The figure describes how frequently and how strongly the wind blows from different directions through a typical northern hemisphere summer. The largest spokes point in the directions the wind most commonly blows from and the shade of blue suggests the strength, with the darkest shade of blue showing the strongest winds. It is based on 5066 NWW3 forecasts of wind since since 2006, at 3hr intervals, for the closest NWW3 model node to Anse Salabouelle, located 35 km away (22 miles). There are not enough recording stations world wide to use actual wind data. Without question some coastal places have very localized wind effects that would not be predicted by NWW3.
According to the model, the most common wind at Anse Salabouelle blows from the ENE. If the rose graph shows a fairly circular pattern, it means there is no strong bias in wind direction at Anse Salabouelle. Converseley, dominant spokes represent favoured directions, and the more the darkest shade of blue, the stronger the wind. Spokes point in the direction the wind blows from. Over an average northern hemisphere summer, the model suggests that winds are light enough for the sea to be glassy (the lightest shade of blue) about 0.9% of the time (1 days each northern hemisphere summer) and blows offshore just 1.4% of the time (1 days in an average northern hemisphere summer). In a typical northern hemisphere summer wind stronger than >40kph (25mph) was predicted for only a single days at Anse Salabouelle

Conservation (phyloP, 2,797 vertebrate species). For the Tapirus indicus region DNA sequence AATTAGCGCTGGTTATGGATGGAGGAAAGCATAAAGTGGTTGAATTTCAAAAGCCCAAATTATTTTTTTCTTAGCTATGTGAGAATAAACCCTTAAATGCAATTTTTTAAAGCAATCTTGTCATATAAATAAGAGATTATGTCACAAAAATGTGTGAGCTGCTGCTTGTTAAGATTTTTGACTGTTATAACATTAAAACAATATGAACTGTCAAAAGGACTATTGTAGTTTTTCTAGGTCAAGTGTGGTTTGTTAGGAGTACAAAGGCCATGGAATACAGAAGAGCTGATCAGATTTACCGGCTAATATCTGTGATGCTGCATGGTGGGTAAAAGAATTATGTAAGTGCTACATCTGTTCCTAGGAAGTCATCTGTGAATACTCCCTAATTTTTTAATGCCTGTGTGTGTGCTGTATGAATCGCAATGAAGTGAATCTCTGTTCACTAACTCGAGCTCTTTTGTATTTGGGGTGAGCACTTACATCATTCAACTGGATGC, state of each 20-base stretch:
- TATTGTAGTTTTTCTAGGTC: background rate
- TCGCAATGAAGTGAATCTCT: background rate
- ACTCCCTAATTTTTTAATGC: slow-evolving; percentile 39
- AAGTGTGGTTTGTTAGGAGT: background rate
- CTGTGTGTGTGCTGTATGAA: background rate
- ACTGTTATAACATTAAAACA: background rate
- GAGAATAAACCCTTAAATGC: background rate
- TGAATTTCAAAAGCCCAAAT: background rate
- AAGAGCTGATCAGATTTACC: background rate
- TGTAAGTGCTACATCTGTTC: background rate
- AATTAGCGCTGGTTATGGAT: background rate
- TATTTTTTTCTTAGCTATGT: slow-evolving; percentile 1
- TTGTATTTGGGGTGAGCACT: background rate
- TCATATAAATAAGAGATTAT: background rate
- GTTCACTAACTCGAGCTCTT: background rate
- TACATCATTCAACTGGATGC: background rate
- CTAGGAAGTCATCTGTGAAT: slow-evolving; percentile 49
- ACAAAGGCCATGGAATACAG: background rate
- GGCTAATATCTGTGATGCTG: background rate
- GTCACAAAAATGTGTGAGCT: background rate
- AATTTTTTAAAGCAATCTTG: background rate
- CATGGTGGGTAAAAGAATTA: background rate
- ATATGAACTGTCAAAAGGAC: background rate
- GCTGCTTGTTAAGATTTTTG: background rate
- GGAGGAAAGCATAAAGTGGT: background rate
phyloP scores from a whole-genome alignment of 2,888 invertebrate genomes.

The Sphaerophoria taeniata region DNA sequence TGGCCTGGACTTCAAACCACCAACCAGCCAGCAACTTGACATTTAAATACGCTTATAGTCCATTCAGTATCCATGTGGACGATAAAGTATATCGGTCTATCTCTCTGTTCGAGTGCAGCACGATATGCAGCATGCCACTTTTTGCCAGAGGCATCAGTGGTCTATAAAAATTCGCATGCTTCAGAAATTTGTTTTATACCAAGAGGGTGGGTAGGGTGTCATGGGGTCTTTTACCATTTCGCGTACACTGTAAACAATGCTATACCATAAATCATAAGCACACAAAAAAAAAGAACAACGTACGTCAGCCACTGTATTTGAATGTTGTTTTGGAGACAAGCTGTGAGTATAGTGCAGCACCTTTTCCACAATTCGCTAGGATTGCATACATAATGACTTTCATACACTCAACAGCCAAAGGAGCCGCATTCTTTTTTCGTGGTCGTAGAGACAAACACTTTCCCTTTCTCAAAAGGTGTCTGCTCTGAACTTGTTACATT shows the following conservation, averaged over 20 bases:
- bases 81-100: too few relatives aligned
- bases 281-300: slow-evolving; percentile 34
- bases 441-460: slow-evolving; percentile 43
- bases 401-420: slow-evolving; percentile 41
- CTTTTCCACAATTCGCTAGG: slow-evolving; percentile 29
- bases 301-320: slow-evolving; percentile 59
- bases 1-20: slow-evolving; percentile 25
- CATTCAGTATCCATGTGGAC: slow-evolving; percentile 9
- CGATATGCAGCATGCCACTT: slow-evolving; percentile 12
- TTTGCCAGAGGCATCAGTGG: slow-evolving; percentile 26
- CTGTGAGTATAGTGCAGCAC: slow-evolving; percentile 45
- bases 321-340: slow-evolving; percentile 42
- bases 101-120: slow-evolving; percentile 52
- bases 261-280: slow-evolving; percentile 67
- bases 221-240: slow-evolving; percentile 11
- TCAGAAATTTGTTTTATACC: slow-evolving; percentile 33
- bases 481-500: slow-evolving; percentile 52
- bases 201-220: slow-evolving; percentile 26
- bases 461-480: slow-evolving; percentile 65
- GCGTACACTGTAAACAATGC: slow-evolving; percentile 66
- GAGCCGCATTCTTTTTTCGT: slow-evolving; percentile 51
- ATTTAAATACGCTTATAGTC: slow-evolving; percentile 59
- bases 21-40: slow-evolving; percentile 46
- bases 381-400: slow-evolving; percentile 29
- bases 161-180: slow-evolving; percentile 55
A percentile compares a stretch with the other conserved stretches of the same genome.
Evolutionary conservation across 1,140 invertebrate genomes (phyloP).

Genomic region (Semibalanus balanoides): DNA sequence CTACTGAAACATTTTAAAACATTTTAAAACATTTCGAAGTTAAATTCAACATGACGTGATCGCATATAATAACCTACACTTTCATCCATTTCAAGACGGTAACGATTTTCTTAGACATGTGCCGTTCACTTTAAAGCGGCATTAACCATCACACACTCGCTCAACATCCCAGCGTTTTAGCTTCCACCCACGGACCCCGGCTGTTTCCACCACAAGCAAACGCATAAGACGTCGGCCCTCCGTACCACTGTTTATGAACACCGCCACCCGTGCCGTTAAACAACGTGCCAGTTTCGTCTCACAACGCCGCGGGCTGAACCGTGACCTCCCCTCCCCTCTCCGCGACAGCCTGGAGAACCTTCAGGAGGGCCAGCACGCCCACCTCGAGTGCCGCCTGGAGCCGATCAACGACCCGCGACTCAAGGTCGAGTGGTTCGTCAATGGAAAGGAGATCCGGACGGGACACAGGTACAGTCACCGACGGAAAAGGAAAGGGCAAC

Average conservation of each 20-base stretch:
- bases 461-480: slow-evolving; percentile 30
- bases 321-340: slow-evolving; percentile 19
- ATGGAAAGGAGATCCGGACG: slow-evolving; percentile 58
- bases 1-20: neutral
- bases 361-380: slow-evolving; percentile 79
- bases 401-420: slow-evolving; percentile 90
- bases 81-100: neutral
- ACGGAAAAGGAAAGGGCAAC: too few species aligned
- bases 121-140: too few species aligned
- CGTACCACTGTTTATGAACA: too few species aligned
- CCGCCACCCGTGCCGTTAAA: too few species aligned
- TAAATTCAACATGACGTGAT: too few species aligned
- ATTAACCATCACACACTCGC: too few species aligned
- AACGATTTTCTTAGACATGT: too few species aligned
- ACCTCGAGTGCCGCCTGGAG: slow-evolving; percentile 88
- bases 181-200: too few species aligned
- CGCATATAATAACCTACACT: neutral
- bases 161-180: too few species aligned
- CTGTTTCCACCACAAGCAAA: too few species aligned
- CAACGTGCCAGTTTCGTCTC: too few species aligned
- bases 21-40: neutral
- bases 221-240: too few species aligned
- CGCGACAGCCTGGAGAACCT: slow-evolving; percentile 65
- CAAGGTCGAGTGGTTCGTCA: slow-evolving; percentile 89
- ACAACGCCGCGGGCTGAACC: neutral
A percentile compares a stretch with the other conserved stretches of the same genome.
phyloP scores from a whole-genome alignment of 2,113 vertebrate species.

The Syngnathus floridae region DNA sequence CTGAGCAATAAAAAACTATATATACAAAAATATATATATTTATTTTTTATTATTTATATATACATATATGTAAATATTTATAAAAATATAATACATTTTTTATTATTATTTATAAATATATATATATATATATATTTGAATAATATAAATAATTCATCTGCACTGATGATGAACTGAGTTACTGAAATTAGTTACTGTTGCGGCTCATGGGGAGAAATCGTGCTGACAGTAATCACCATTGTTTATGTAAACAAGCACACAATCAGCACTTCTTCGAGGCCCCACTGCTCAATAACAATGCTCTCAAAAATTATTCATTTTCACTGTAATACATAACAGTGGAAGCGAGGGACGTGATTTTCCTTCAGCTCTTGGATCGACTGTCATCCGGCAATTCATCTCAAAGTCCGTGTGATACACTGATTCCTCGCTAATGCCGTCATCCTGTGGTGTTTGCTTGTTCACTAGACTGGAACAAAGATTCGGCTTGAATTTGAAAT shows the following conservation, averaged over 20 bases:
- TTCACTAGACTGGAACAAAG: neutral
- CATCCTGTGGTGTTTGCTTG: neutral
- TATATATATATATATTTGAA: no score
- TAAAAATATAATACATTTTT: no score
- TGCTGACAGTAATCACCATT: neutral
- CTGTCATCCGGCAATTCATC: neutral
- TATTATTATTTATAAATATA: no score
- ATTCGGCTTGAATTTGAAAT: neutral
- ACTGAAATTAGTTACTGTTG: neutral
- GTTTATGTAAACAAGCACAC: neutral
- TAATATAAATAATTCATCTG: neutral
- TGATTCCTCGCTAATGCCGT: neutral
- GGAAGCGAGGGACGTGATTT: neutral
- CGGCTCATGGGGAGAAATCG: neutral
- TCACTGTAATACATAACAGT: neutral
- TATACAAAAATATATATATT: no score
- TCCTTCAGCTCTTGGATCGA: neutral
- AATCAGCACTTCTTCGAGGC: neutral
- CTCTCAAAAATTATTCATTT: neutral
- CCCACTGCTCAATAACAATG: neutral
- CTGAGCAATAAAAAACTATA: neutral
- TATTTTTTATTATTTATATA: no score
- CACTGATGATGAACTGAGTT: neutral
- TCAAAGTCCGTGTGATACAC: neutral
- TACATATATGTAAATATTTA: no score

IMPORTANT: Beta version feature! Swell heights are open water values from NWW3. There is no attempt to model near-shore effects. Coastal wave heights will generally be less, especially if the break does not have unobstructed exposure to the open ocean.